Dogs of the Dow has been a popular investing strategy for the better part of two decades now, and for good reason -- with a few notable exceptions, sticking to this approach has yielded impressive gains for its proponents.

The way it works is simple: At the start of the year, buy the 10 stocks from the Dow Jones Index with the highest dividend yield, then reevaluate 12 months later, selling the ones whose dividend yields have dropped.

Here's why it works: The 30 stocks on the DJI are considered to be strong, quality companies with regular, repeating business cycles -- meaning that highs follow lows and lows follow highs, ad infinitum. If one of these Dow stocks is seeing a high dividend yield, it means that its dividend per share, a measure of the company's average worth, is relatively high compared with its stock price.

This suggests that the stock is oversold and undervalued -- after all, if management is willing to keep up with its high dividend payments, it's a testament to their belief in the company's prospects.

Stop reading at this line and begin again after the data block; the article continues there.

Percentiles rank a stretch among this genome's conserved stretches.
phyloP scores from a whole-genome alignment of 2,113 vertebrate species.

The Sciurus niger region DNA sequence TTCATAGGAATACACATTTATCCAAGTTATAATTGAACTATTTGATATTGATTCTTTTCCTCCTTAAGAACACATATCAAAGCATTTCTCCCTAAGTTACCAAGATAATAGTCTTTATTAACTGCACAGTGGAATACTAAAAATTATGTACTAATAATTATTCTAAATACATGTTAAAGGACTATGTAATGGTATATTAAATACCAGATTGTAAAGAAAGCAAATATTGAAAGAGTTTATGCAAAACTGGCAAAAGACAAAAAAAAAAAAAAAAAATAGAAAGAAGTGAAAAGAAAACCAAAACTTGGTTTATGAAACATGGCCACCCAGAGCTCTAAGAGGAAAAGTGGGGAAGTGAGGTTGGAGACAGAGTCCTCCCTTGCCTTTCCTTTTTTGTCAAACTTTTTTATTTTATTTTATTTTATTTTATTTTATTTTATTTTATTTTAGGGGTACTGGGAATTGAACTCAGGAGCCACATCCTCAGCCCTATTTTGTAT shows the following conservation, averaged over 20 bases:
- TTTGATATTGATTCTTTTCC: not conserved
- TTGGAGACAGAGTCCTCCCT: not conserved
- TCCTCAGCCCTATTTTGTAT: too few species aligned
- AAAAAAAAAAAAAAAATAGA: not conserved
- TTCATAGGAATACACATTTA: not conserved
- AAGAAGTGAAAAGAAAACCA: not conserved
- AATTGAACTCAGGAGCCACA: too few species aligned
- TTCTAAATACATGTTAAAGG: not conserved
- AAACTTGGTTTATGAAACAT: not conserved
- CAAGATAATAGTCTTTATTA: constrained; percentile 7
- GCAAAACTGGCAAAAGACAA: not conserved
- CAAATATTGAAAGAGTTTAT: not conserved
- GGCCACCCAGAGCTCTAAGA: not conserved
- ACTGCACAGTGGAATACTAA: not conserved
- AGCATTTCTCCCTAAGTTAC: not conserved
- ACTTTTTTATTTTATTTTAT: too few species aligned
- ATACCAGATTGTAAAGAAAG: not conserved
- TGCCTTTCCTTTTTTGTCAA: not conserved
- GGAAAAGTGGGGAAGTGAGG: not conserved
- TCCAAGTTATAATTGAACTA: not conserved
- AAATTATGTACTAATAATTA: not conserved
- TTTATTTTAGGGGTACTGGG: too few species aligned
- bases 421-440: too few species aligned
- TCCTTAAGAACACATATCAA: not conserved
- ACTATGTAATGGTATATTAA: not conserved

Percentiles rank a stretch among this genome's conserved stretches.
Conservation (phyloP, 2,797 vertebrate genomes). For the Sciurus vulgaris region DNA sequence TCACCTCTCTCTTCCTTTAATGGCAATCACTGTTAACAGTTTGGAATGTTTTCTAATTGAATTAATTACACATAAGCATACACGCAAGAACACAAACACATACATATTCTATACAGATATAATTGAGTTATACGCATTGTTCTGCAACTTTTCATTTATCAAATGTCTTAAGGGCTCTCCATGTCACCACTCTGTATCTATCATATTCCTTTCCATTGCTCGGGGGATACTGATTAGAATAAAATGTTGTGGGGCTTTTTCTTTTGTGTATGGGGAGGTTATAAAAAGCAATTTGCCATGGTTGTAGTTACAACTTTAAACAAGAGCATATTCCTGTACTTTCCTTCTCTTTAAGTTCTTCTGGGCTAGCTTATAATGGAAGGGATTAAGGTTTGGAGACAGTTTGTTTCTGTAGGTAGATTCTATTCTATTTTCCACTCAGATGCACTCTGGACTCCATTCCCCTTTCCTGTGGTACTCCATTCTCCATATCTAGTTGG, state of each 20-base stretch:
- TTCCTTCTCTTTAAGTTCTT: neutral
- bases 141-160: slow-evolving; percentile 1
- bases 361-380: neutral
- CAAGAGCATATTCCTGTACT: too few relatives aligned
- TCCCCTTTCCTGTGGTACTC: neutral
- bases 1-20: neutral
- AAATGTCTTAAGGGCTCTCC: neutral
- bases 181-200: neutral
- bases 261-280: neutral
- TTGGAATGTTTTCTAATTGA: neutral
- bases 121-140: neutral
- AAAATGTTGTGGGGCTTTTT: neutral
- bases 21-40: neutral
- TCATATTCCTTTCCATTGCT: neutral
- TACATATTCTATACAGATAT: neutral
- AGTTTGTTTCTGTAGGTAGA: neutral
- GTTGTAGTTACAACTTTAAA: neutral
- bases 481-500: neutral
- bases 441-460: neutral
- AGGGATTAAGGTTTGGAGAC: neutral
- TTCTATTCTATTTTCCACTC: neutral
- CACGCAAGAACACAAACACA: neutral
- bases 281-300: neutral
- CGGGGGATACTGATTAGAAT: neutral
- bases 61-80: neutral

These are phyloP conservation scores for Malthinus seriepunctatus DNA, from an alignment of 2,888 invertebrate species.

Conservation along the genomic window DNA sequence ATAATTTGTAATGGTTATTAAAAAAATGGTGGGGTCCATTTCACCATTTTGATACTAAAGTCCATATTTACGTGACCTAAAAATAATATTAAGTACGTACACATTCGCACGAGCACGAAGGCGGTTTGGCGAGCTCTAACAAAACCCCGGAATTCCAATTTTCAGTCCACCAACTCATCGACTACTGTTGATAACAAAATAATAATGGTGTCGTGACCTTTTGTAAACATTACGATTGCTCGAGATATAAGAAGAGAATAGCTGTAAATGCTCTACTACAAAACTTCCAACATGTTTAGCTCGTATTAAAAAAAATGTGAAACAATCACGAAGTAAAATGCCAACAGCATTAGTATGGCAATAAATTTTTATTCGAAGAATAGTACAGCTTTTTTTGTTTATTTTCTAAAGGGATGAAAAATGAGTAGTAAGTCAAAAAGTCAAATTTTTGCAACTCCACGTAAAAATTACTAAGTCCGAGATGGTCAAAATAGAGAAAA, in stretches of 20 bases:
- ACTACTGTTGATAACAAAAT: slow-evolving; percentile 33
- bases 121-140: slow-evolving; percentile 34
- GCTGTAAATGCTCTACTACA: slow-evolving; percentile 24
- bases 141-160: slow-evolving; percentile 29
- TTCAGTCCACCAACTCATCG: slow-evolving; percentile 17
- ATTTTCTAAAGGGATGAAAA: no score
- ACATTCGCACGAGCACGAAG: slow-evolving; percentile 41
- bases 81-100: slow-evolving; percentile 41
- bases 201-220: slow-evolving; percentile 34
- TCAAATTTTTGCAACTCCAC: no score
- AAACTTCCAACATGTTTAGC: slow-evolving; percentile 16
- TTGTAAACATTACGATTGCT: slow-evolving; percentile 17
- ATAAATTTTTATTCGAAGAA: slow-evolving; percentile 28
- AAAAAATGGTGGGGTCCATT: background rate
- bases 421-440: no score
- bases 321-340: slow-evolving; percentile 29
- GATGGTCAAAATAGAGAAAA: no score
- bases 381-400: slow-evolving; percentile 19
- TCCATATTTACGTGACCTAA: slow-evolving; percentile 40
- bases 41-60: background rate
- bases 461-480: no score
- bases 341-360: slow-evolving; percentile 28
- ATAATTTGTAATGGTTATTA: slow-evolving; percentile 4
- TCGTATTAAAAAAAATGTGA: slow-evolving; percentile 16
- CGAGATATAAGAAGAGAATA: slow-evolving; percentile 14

According to the Dogs of the Dow strategy, investors get a bargain by buying the stock at its low point -- when the company's share price eventually cycles back around, as the theory assumes it will, investors will realize significant gains.

Though it seemed for a couple of years that the Dog days were over, in 2010 they fetched solid returns for their owners, beating the Dow for the first time since 2006. Of course, past performance is no guarantee of future results -- use the list below as a starting point for your own analysis. (Click here to access free, interactive tools to analyze these ideas.)

Here's the list of 2011 Dogs of the Dow -- will you be adding any of these names to your portfolio?


Dividend Yield

Performance Over Last Year




Verizon Communications (NYSE: VZ)



Merck & Co. (NYSE: MRK)



Pfizer (NYSE: PFE)



Kraft Foods (NYSE: KFT)



Johnson & Johnson (NYSE: JNJ)



EI DuPont de Nemours & Co. (NYSE: DD)



Intel (Nasdaq: INTC)



Chevron (NYSE: CVX)



McDonald's (NYSE: MCD)



Interactive Chart: Press Play to compare analyst ratings for the top 9 stocks mentioned above.


Kapitall's Eben Esterhuizen and Alicia Sellitti do not own shares of any companies mentioned.

Intel and Pfizer are Motley Fool Inside Value recommendations. Chevron and Johnson & Johnson are Motley Fool Income Investor recommendations. The Fool owns shares of and has bought calls on Intel. Motley Fool Options has recommended buying calls on Intel. Motley Fool Options has recommended a diagonal call position on Johnson & Johnson. The Fool owns shares of Johnson & Johnson. 

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